Brittany and I just laid in the sun all day, trying to fight off sunburns by applying sunscreen often, but failing with the strong sun.  We had many canine visitors throughout the day.  There were a couple puppies who grabbed anyone’s attention they crossed.  While watching the sunset, one precious puppy took it upon himself to crawl up on my lap, curled up into my sarong, and took a nap.  The cutest thing ever.

To take a break from laying, we took a walk down the beach.  Luke, our dive instructor, had told us that the Bulgarian version of Survivor was being filmed at the end of Long Beach, and Brit is a huge Survivor fan, so we went exploring.  A couple km down, we saw a bunch of Khmer people carrying wood to a boat.  As we got closer, we saw a colorful obstacle course set up on the sand.  We asked, “Survivor?!” and the men smiled and shook their heads yes.  We aren’t sure if we had just missed the challenge, or if it was going to happen soon, but it was a cool thing to see.  It is funny that we were on one very inhabited part of Koh Rong, all while people are filming a television show on the other side, distraught and needing food and water.

 We stayed on Long Beach for the sunset and took a long tail boat back.  The water was very choppy and the island had one white storm cloud with lightening going constantly.  It was such a cool sight to end the day.

Tuesday morning, Luke took us out for our second dive, just the three of us.  We saw some great coral and wildlife, even though the visibility was worse than Sunday.  I got poked by a black sea urchin, which hurt badly.  Apparently the stinger is just in my finger until it desides to disintegrate. Luck was not on my side with diving on Koh Rong, but I lived to tell about it.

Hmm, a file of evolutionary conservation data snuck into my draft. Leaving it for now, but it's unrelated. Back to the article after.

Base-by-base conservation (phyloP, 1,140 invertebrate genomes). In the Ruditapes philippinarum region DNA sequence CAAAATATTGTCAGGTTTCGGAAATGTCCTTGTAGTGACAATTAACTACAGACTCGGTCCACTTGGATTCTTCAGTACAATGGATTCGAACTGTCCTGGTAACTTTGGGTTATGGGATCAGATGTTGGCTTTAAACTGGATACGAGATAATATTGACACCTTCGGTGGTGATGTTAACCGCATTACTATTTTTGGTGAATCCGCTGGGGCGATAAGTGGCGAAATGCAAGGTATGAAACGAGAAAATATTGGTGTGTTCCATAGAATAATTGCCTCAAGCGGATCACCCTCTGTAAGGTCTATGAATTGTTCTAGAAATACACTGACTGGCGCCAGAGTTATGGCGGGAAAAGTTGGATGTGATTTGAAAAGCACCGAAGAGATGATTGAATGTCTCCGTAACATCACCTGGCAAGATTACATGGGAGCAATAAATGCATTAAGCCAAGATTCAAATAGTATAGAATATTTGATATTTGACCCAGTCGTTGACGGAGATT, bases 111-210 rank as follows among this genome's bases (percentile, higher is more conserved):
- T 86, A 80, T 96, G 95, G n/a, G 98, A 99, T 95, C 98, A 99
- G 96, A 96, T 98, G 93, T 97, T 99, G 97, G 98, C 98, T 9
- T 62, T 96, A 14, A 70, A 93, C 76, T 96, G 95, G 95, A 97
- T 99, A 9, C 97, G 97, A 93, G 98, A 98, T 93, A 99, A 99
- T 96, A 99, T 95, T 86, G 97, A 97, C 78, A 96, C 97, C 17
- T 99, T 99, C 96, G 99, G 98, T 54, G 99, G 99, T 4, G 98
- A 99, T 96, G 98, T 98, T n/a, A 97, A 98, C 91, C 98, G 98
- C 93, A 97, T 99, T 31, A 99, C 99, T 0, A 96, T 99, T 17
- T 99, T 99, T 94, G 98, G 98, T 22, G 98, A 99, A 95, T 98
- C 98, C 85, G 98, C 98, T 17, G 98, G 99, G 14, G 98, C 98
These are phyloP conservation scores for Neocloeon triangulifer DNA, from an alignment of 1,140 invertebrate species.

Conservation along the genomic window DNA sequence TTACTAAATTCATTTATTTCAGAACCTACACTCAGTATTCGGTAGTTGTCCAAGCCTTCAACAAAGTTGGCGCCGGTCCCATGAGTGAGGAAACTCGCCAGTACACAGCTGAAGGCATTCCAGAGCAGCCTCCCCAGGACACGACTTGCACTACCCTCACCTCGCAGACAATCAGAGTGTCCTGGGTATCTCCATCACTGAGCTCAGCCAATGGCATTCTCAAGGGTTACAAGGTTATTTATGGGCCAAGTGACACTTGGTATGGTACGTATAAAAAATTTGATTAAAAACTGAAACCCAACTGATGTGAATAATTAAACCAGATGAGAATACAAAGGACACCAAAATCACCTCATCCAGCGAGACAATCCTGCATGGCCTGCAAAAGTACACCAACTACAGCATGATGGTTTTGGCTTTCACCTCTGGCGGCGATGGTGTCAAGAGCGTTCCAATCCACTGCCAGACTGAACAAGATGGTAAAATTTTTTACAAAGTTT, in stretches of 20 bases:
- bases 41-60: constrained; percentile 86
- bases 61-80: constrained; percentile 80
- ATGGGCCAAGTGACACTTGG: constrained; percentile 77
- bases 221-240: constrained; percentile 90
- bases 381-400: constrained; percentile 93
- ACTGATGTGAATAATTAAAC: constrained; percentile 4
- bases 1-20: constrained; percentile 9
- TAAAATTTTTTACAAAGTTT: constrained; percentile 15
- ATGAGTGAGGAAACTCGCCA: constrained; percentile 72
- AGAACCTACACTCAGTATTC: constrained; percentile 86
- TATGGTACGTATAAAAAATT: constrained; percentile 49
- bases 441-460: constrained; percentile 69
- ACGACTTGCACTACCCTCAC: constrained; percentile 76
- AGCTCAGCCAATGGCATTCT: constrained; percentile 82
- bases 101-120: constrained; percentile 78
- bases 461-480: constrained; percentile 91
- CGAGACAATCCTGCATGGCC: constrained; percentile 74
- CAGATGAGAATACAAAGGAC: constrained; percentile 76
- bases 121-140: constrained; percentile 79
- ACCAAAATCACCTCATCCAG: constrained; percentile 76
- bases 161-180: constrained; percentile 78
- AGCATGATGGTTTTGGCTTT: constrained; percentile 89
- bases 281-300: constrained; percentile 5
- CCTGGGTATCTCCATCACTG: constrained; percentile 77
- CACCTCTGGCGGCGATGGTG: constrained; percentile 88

The rest of our time on Koh Rong was filled with a bit more sun and good food, and I was so sad to leave.  Koh Rong is so wonderful that many people who come to visit actually stay more long term.  Luke had been there for 14 months, and Niels, a Dutch guy who worked at Monkey Island, stayed for four months.  It is a common thing for a person to say, “I planned on staying a week but I have been here for two months.”  Why would you not if you had no other plan?  It is beautiful, serene, quiet, hardly touched, fun, peaceful, and very cared for.  Upon arrival, we had two men welcome us, give us a complementary fruit drink, and tell us the do’s and don’ts of Koh Rong.  This was strange to us, as I would never picture being welcomed to a whole island, but the people who live here truly love Koh Rong.  One don’t is no fires.  A couple months back, a candle started a fire that took down a couple of buildings.  Luke was there trying to help.  He said he was petrified, and if the wind hadn’t changed, the whole island could have gone up in flames.  The people of Koh Rong also love their animals.  Choco’s program is a new program started to raise money to keep the dogs up with checkups, sterilization, and shots.  There are organized beach cleanups every week and a three month volunteer program for education.

I feel extremely lucky to have witnessed Koh Rong and its natural beauty.  A year ago, there were only a handful of spots for accommodation.  Since then, development has doubled, and I really fear for the future of this island.  I am blessed that I got to visit the island before it eventually becomes the Phuket of Cambodia.  Unfortunately, build up is what Koh Rong will do, as land is currently being cleared to accommodate the next set of bungalows.  Within 20 years, Koh Rong will be full of resorts, villas, a beach club, many more restaurants, a casino, and roads.  It is sad to think about, but what I can hope for Koh Rong is that Long Beach remains untouched.  With the lack of electricity and scarcity of water (we couldn’t even do laundry on the island), I hope that the most gorgeous beach I ever did see stays beautiful.

Saturday, March 15, 2014

Siem Reap

Our train left at 5:55 AM from Bangkok and we paid 48 Baht, or $1.46.  This was the same train as the last nightmare one we took a couple of months ago.  No AC, just the open windows and the countryside.  We stopped at the smallest “train stations” I have ever seen, as well as random places where Thai men seemed to just emerge out of nowhere to get on.